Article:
Benefit cuts: Are they really what the working class wants?

January 26, 2014 9:00 am

We’ve witnessed the growth of programmes such as ‘Benefits and Proud’; ‘Benefits Britain and Skint’ – if only there was an NTA award for the programme that made Britain angriest. “And the WINNER is…’Benefit Street” – achieving most complaints to both OfCom and the police.”

Every single hour of airtime is achieving the exact reaction that it set out to. It is no secret that the media is one of the government’s most important tools, and recently the half-truths being blasted across our television screens is allowing us all to absorb the stereotypes, and take to Twitter with our residing anger.

Furious ‘Benefit Street’ watchers went as far as to post hate filled suggestions to kill:

As a working class girl myself, I can’t deny the programmes angered me somewhat. Yet, I could not help thinking; are cuts going to make the working class any happier with the benefit situation? First, they introduce bedroom tax. Then, they carry out reviews and make cuts wherever they can, and, as proposed earlier this month, George Osborne plans to make a further cut of £12 billion across the benefit system as a whole.

We all sat there watching, saying ‘Yes, about time they made some cuts and stopped giving them handouts from my taxes’. But, we also watched them shoplift; posing as Big Issue sellers; stealing from the public. Will we change our minds when these people sink into poverty, and steal from our homes  because we; who ‘wanted’ the cuts made; are responsible for their hardship?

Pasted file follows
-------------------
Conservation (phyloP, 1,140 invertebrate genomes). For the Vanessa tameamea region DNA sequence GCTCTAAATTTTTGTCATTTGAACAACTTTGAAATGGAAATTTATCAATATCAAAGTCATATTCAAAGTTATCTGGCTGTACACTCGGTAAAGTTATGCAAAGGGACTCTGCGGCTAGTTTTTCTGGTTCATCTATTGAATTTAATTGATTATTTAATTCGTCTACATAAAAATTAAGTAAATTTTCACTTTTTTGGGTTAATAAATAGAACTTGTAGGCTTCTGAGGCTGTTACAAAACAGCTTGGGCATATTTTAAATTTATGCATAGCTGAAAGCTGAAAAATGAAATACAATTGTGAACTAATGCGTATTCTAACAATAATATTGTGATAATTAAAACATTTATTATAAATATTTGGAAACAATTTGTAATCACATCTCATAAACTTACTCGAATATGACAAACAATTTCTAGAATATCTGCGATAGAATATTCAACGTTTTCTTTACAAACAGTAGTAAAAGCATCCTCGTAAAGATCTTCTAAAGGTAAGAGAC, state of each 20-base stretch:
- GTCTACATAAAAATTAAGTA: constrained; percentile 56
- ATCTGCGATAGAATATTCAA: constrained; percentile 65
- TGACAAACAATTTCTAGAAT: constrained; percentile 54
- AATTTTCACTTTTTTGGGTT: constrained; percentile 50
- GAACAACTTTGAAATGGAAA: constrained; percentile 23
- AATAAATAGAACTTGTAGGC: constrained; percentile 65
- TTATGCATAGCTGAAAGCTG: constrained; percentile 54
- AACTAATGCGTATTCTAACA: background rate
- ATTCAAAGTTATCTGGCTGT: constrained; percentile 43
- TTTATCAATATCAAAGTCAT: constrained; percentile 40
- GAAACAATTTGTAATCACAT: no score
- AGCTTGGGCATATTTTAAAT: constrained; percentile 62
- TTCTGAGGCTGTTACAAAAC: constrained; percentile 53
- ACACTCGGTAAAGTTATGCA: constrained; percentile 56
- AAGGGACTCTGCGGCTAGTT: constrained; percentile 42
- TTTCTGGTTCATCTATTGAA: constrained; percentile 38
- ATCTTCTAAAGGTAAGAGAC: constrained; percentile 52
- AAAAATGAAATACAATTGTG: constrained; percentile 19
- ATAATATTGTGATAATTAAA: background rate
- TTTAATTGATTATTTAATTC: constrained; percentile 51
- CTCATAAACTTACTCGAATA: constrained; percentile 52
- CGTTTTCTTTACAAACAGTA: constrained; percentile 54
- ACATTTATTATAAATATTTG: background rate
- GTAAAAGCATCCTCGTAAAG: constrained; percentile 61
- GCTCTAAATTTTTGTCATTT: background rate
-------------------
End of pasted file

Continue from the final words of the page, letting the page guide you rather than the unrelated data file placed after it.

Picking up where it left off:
OLYMPUS DIGITAL CAMERAThe programmes are constructed perfectly to provoke a response of outrage, and we’re lapping it up. It’s not the people on the programmes that we are angry at, it’s the government for letting it become such a social problem in the first place, yet they are the ones receiving the praise for making the cuts. Funny, isn’t it?

Are we really naive enough to think that the ‘savings’ made on benefit reductions will be put back into making Britain better, when in December last year MP’s took a wholly inappropriate increase of 11% in pay.

These reforms aren’t only hitting those we see on the television: reassessments of Disability Living Allowance are said to be made by October next year.

Defined contribution salary schemes will affect expected pensions by around a third. As it turns out, none of the benefit programmes were nominated for a National Television Award…it’s probably for the best. The working class are merely three pay cheques away from poverty; these cuts certainly won’t help us.

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